Wheat has no role in the Track Your Plaque program for coronary plaque control and reversal. In fact, my personal view is that wheat has no role in the human diet whatsoever.

Dr. Davis, a cardiologist who used to make a lot of money doing stents, angioplasties and other lucrative cardiac procedures gave that al up and now partially subsidizes a heroic and revolutionary program to detect, prevent, and even reverse heart disease. You don't have to take his ideas seriously, but you very well may live the consequences of them nonetheless.

He offers a list of relevant posts that I highly recommend reading.

  • What's worse than sugar?
  • The Wheat-Deficiency Syndrome
  • Nutritional approaches: Large vs. Small LDL
  • Are you wheat-free?

That last link has a bunch of testimonials, so if any of this sounds insane or unbelievable to you, you'll want to have a look at what people who've done it have experienced.

Richard Nikoley

I'm Richard Nikoley. Free The Animal began in 2003 and as of 2021, contains 5,000 posts. I blog what I wish...from health, diet, and food to travel and lifestyle; to politics, social antagonism, expat-living location and time independent—while you sleep—income. I celebrate the audacity and hubris to live by your own exclusive authority and take your own chances. Read More

8 Comments

  1. Gabriel - Gadfly Revolution on December 27, 2008 at 22:53

    This is why I didn't listen to my doctor — a man with more than his fair share of excess poundage — when he told me to go on a diet. I find it hard to take advice from people who don't listen to their own.

  2. shea on December 28, 2008 at 08:07

    What's wrong with eating wheat? I went to the link, and I don't understand. Can you make it more simple and clear? Thanks. and Happy New Year, Happy Holidays

  3. Richard Nikoley on December 28, 2008 at 08:32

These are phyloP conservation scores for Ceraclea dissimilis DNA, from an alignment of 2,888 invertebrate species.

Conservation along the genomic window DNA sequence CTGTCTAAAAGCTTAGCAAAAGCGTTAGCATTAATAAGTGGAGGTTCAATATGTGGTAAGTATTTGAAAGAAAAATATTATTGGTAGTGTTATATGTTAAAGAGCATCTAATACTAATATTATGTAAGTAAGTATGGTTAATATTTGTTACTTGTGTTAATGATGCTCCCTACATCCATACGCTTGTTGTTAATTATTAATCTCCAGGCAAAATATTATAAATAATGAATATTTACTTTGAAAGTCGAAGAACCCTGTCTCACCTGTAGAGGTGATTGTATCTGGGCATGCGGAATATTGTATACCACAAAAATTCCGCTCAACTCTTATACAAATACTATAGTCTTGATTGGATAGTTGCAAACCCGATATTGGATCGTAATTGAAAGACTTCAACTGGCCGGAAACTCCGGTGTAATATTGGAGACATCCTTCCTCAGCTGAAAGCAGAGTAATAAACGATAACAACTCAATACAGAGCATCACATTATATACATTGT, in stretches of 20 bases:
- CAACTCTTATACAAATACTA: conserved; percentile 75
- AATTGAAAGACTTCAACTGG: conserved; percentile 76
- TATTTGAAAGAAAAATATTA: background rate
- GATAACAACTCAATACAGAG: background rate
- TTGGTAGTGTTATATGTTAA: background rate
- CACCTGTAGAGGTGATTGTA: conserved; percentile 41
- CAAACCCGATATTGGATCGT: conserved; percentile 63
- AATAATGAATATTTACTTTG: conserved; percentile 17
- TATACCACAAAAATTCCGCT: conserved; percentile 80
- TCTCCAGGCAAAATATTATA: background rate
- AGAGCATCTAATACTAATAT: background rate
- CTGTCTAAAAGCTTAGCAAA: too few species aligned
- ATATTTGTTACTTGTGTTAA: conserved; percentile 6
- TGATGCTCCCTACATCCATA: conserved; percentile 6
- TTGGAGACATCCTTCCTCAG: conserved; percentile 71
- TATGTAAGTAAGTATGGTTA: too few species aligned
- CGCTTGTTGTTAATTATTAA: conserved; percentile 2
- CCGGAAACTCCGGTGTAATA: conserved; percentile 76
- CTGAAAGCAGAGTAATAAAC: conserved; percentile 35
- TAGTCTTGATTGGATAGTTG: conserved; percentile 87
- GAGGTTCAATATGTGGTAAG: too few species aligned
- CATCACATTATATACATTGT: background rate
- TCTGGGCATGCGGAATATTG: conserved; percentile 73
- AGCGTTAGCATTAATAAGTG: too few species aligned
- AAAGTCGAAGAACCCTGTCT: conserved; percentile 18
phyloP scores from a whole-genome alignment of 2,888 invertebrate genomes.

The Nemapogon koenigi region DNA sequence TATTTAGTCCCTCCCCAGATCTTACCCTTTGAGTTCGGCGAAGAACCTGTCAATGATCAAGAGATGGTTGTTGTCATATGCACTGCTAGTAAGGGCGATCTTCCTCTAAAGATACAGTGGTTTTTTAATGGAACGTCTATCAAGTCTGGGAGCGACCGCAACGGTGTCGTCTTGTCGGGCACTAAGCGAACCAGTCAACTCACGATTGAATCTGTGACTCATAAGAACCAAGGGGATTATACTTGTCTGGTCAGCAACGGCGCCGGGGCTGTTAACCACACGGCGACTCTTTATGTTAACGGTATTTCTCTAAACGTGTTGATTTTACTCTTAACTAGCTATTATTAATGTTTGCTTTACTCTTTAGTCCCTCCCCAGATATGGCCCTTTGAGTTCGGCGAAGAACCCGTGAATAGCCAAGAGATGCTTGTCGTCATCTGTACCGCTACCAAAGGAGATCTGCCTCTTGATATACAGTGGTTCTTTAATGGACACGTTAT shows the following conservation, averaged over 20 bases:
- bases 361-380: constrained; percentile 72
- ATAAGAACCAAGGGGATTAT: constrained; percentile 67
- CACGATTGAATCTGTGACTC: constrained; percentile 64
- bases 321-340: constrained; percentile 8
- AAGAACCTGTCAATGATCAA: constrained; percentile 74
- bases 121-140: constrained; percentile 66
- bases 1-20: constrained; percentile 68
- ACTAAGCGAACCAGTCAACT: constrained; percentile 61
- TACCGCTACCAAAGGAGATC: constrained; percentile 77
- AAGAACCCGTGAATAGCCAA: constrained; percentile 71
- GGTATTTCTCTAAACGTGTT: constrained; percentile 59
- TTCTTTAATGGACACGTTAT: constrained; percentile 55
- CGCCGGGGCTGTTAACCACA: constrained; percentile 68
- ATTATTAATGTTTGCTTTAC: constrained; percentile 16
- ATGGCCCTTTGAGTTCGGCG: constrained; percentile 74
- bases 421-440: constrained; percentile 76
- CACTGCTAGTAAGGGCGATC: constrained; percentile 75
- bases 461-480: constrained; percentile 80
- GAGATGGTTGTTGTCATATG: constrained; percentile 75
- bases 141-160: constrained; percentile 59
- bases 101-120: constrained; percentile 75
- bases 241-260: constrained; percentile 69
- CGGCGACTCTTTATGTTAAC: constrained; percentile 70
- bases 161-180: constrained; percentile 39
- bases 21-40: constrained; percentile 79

Headed out the door for an 8-hr drive. I'll follow up later.

  4. Keith Thomas on December 28, 2008 at 17:19

    Another great post, Richard. I have your site set to open every time I log in anew (Firefox). Haven't commented previously, but I thought I should let you know how much I appreciate your insights and information.

  5. naturalone on December 28, 2008 at 20:07

    Wow, great post. It is amazing how untrustworthy most doctors and dietitians are these days. Thanks for introducing me to The Heart Scan Blog, it seems to have some good content, although not quite as good as yours 😀 .

  6. Keith Norris on December 28, 2008 at 13:58

    Shea,
    I don't want to hijack, so I'll just throw out two quick things for you to consider vis-a-vis wheat ingestion, until Richard can get back to you — insulin response and inflammatory response.

  7. Richard Nikoley on December 29, 2008 at 10:30

    Thanks, Keith. I welcome your comments anytime.

  8. Richard Nikoley on December 29, 2008 at 10:32

    Thank you for the complement, though I'm not too sure about that. Dr Davis is obviously a busy man. But, his archives are a great wealth of info. I guess what makes this place reasonably decent is that I try to find the best stuff from a number of sources, even "competitors," though I don't look at it that way.